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Oiling the wheels of productivity

09 May 2016

Lubrication is often overlooked when seeking to reduce overheads because the cost of the product is placed higher than its quality, suitability and efficiency. Dominic Ellison explains why this is shortsighted. 

Industrial lubricants typically account for just 1% of a plants operational costs despite the fact that they can influence over 50% of a machine’s total maintenance overheads. 

Lubrication plays an integral role in maintaining food processing machinery and equipment. Its capability and formulation have advanced over the years and one-size-fits-all approach is no longer suitable when selecting industrial oils or greases.  

Selecting the correct lubrication for use in food processing applications is essential to maintain functionality and performance of equipment which can help to increase output capability and productivity, and prevent unplanned downtime and premature equipment failure.

Cost is usually the main driver when selecting industrial lubricants and its suitability for an application is often overlooked. However, machinery has advanced and modern food production often requires equipment to run for longer and at higher operating speeds, which means it is no longer cost effective to simply rely on a standard lubrication solution. Purchasing cheaper, conventional lubricants is a false economy and operation managers who do so are running the risk of reducing the life span of machinery and increasing downtime for maintenance purposes. 

It is a common misconception that by purchasing and employing premium quality oil, machinery will run to its optimum efficiency. While this may be true to an extent, choosing the incorrect lubricant can be as damaging as using cheaper oils or greases, and operation managers must carefully consider whether the product is actually fit-for-purpose. Utilising the wrong lubricant is more common than many recognise, and with so many types of lubricant available – all with varied benefits – selecting the correct one can be confusing.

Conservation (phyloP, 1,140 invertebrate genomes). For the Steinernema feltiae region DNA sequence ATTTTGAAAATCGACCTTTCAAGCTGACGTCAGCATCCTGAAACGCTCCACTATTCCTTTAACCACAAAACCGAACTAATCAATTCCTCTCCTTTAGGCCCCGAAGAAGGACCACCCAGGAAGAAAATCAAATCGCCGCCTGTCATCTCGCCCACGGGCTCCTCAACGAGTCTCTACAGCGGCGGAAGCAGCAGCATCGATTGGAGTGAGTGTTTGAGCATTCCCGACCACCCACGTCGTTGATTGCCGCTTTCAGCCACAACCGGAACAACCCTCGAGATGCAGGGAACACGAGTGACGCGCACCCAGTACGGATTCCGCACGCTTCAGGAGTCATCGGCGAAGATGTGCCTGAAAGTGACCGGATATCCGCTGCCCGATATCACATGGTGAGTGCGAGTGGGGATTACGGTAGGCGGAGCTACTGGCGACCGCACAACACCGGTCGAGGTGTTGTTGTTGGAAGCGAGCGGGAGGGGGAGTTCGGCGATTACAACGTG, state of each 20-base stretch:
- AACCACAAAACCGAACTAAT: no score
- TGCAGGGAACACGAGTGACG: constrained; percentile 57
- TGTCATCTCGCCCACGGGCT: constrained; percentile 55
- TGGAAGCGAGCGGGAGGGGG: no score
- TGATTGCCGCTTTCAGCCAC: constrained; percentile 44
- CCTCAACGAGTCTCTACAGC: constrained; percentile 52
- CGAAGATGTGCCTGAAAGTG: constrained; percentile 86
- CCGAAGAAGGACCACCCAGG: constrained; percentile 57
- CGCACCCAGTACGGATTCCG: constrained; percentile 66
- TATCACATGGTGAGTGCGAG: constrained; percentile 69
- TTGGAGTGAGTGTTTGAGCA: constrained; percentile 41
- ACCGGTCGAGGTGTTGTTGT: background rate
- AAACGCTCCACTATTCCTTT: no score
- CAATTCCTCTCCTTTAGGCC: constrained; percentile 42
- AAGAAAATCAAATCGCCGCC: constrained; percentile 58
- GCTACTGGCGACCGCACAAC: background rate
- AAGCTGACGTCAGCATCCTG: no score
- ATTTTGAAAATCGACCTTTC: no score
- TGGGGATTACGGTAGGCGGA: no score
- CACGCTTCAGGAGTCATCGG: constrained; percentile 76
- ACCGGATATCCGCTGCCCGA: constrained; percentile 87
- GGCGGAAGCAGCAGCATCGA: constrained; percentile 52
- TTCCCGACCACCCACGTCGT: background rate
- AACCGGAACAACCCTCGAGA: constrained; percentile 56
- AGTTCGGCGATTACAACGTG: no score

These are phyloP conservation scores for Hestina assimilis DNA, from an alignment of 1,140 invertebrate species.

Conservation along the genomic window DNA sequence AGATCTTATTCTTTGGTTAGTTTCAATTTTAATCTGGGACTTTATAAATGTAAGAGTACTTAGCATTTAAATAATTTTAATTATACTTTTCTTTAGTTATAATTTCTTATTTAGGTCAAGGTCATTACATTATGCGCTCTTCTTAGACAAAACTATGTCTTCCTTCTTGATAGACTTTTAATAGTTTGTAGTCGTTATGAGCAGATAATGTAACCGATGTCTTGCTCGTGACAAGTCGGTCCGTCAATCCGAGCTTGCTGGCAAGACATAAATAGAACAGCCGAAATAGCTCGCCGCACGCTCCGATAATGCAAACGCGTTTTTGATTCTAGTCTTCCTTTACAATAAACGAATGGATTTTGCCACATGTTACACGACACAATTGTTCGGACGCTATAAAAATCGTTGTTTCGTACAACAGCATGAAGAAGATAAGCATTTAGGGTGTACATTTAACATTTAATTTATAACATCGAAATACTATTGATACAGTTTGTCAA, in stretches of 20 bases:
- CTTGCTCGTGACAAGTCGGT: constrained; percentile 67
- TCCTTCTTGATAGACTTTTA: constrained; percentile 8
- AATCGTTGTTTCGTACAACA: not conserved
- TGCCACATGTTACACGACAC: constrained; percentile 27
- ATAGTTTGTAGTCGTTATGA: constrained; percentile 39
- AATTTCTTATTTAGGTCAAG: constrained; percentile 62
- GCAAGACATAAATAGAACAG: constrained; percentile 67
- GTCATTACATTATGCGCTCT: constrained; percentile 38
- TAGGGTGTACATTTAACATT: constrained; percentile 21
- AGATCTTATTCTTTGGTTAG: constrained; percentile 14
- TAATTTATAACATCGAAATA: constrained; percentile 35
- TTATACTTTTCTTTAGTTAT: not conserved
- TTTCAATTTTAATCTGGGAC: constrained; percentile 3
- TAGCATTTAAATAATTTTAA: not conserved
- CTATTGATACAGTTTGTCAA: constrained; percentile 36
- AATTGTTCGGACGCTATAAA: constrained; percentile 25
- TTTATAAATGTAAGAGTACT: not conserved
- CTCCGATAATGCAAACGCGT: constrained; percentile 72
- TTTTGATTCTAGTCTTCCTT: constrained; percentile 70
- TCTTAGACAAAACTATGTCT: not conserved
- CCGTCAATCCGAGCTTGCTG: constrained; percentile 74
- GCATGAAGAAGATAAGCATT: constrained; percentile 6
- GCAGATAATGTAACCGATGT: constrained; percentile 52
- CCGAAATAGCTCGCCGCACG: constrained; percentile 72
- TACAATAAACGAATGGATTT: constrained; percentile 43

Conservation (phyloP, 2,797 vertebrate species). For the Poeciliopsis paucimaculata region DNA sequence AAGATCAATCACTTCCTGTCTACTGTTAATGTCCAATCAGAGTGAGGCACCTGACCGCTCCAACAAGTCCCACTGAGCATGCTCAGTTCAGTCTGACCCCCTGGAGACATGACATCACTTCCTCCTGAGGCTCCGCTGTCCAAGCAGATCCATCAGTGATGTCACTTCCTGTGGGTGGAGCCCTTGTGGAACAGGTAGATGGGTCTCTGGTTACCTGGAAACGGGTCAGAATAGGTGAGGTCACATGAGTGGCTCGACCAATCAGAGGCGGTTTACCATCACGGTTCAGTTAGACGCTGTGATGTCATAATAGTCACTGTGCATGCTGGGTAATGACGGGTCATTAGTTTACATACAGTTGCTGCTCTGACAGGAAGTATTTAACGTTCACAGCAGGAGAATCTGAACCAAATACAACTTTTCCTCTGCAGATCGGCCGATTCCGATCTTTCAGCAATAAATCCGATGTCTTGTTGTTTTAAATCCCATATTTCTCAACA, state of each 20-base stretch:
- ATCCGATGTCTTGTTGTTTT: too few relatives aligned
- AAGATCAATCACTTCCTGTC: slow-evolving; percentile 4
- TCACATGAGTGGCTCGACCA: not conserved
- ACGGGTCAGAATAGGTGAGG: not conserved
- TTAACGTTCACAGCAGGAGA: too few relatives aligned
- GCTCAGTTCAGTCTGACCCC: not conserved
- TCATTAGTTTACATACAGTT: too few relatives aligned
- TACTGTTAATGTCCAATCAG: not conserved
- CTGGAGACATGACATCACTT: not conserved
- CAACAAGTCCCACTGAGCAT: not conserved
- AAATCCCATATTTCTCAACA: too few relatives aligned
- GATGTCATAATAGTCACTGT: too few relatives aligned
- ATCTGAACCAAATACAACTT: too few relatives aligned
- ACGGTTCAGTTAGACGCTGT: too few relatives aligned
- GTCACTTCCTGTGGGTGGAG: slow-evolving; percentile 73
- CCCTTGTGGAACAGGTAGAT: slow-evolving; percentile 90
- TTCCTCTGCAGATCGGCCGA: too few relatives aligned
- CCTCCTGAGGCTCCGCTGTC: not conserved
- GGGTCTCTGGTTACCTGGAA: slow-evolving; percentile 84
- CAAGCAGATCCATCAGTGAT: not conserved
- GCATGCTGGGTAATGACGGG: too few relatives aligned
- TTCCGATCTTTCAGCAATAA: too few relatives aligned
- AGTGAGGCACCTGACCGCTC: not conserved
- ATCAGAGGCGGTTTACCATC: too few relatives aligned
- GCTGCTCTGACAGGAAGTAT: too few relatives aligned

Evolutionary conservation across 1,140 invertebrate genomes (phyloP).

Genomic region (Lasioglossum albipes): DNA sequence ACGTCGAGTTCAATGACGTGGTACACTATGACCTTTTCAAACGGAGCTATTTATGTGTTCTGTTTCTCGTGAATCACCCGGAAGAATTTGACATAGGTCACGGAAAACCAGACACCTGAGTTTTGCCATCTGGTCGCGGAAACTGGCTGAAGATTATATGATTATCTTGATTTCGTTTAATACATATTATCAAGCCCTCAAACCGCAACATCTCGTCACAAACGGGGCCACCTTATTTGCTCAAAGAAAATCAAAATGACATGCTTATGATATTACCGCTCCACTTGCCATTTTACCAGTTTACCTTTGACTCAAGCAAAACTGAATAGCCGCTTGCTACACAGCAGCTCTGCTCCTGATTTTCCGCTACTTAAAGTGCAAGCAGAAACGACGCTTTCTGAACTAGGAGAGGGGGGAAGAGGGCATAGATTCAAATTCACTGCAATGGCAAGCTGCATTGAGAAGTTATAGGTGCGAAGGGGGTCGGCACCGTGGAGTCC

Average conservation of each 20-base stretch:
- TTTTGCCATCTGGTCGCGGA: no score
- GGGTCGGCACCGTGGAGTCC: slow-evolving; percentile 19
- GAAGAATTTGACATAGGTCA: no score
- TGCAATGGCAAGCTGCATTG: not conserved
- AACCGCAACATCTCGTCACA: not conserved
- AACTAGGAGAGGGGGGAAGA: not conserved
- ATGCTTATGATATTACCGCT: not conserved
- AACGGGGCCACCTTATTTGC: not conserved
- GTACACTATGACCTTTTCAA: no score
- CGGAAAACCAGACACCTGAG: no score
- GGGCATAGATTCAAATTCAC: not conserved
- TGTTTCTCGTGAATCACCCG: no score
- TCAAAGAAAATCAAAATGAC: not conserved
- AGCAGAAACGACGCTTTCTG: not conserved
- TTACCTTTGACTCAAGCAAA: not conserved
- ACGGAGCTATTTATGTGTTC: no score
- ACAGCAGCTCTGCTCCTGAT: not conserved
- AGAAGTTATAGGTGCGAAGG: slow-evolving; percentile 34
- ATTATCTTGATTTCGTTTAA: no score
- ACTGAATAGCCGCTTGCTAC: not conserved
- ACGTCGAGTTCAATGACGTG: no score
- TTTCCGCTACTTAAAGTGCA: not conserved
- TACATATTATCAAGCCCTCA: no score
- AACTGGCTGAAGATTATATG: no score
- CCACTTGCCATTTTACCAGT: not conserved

One of the most important factors to consider when selecting the correct lubrication for the application is the base oil viscosity. A lubricant’s viscosity determines whether it retains the correct thickness of oil film and strength at the required temperature and condition. It ensures moving parts – which can be anything from pumps and gearboxes to chain and conveyor belts – are effectively lubricated to allow for smooth movement and preventing wear and friction. It also enables the lubricant flow to carry frictional heat away from stress points, along with any wear debris or contaminants. 

In order to select the correct viscosity, operation managers need to gather information about the machinery, identifying the operating speed, the specific type of friction (sliding or rolling), and the load and environmental conditions. Operating temperature is also a key influence as it can affect the overall viscosity. It is essential to consider the average operating temperature and range. Fundamentally, the higher the viscosity, the higher the load-carrying contribution and vice versa. It is worth bearing in mind that using a lubricant with a viscosity too heavy for the application can result in an excess in heat being generated, power losses, a decrease in efficiency and inadequate oil flow.